Wharf Plans Spark Controversy
Community questions renovations.
The state is moving forward with plans to renovate ferry facilities on Kaunakakai Wharf with a new waiting area, restrooms, sewer main and two water lines to supply water in case of fire, detailed in a draft Environmental Assessment (EA) released last month.
According to a Department of Land and Natural Resources (DLNR) spokesperson, the existing facilities are “inadequate to support current and future ferry service operations.” The $4 million project will be paid for with state and federal funds. Construction on the wharf is expected to start in September and last nine months, according to the EA.
But some have questioned the need for renovations – including the company that operates the ferry. Despite the project’s name — Ferry System Improvements — Dave Jung, president of Sea Link Hawaii, said his company did not ask for any renovations.
“We don’t feel they’re needed,” he said, referring to the new waiting area and restrooms.
Jung said the improvement most needed is dockside power, which would cut down on noise and pollution from the ferry and would save on costs that are now passed onto customers. Dockside power is available to other boats in the harbor but not to the ferry, meaning it must run on generator-power until it returns to Lahaina. Jung said he as been telling DOT about this need “for about 20 years.”
Still, he did not object to any of the state’s plans, saying, “Molokai needs whatever funding it can get to create jobs and update infrastructure.”
Jung is not alone in his disappointment with the state’s plans. The Molokai Planning Commission (MoPC), which took up the issue at its meeting last Wednesday, expressed concern over the extent of planned construction.
The 12-inch and 8-inch wide fire water lines would start at the intersection of Maunaloa Highway and Kaunakakai Place and run underground to the end of the pier. This would require trenching that MoPC commissioners worried could contaminate the water and endanger marine life.
The EA acknowledged the ground under the wharf and Kaunakakai Place contains “subsurface hazardous waste, most likely a petroleum fuel product” that may be unearthed. The EA also outlined methods that would be used to contain the spread of contaminated soil.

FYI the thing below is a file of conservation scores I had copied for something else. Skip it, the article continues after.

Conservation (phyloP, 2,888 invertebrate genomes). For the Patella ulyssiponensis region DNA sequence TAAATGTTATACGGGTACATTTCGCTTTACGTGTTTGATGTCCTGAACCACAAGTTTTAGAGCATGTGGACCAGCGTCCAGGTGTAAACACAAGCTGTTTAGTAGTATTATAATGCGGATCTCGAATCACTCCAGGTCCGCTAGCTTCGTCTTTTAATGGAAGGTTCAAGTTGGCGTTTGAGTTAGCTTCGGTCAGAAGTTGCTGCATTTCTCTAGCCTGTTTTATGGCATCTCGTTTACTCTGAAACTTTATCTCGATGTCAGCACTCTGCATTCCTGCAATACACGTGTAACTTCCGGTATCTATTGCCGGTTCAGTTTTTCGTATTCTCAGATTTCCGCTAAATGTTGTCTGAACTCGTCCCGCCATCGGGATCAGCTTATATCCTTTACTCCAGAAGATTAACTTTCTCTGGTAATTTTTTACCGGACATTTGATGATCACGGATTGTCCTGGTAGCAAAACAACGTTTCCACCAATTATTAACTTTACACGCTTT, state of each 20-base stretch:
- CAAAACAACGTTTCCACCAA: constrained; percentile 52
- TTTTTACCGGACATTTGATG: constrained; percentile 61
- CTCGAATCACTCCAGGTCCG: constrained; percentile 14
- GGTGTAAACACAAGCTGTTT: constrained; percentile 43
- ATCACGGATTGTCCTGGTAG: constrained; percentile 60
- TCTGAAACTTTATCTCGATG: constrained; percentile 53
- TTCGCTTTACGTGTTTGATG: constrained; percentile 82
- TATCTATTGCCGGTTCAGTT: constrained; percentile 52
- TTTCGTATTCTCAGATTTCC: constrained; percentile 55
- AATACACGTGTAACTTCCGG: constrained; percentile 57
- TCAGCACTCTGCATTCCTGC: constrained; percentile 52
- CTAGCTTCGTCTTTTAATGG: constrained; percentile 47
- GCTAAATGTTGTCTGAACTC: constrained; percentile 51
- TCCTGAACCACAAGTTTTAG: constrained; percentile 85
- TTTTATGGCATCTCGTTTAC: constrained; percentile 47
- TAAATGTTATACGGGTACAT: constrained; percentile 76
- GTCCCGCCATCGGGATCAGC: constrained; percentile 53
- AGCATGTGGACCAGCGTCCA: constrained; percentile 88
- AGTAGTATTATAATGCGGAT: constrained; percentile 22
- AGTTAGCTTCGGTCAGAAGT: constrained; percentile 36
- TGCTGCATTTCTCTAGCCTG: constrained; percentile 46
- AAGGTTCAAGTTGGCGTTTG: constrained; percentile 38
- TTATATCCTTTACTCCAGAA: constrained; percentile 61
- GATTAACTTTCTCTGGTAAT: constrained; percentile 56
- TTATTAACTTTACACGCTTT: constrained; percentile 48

But Commissioner Lori Buchanan said she thought the EA underestimated the impact construction would have on marine life.
“This assessment is filled with lies, and that’s just the beginning of it,” she said.
Commissioners also questioned the need for the renovation, suggesting the current covered waiting area for passengers is underused and the ferry’s ridership does not justify the multi-million dollar project.
“I still wonder why they’re building this thing other than the fact that they have funds, and if you don’t use it you lose it,” said Commissioner John Sprinzel.
In explaining the need for the renovation, the EA incorrectly states that there are no flights from Molokai to Maui, thus the ferry is the only “affordable direct inter-island transportation for access to employment, government, health services and education for the residents of Molokai.”
Sprinzel suggested instead of trenching, the pipes be installed above ground like the existing petroleum lines on the east side of the causeway. He also suggested abandoning the pipes and using a salt water pump to supply water in case of fire.
The EA states a salt water pump was considered but would require frequent maintenance. Such a pump previously in use at the harbor has “corroded beyond repair,” according to the EA.
MoPC’s jurisdiction ends at the shoreline, meaning they have little oversight for this construction. Molokai Staff Planner Mikal Torgerson explained to commissioners that state law gives the Department of Transportation (DOT) authority to do whatever it wants in commercial harbors without county agencies’ input.
“This is really advisory in the first place – they’re asking our opinion but they don’t necessarily have to get our approval,” Torgerson said.
The state would have to apply for permission to installed water pipes along Kaunakakai Place leading up to the wharf; that application would have to be approved by MoPC.
Below the Surface
Others in the community want to see more attention given to what is going on under the wharf. Kawela resident Jerry Johnson has been working for over 20 years to get culverts installed under the wharf to restore natural water currents and clean up the reef.
Johnson said it’s frustrating to see millions of dollars going toward ferry infrastructure and nothing toward cleaning up the reef.
“If you’re talking about working on the wharf, talk about doing something that matters,” said Johnson.
When the wharf was built, he said, it disrupted water flow, gradually replacing sandy beaches with heavy silt build-up. Johnson said he has written to the governor, senators and DOT to no effect.
“We just can’t seem to get anyone in the government interested in it,” he said. “I just feel like I’m running up against a stone wall and I don’t know why.”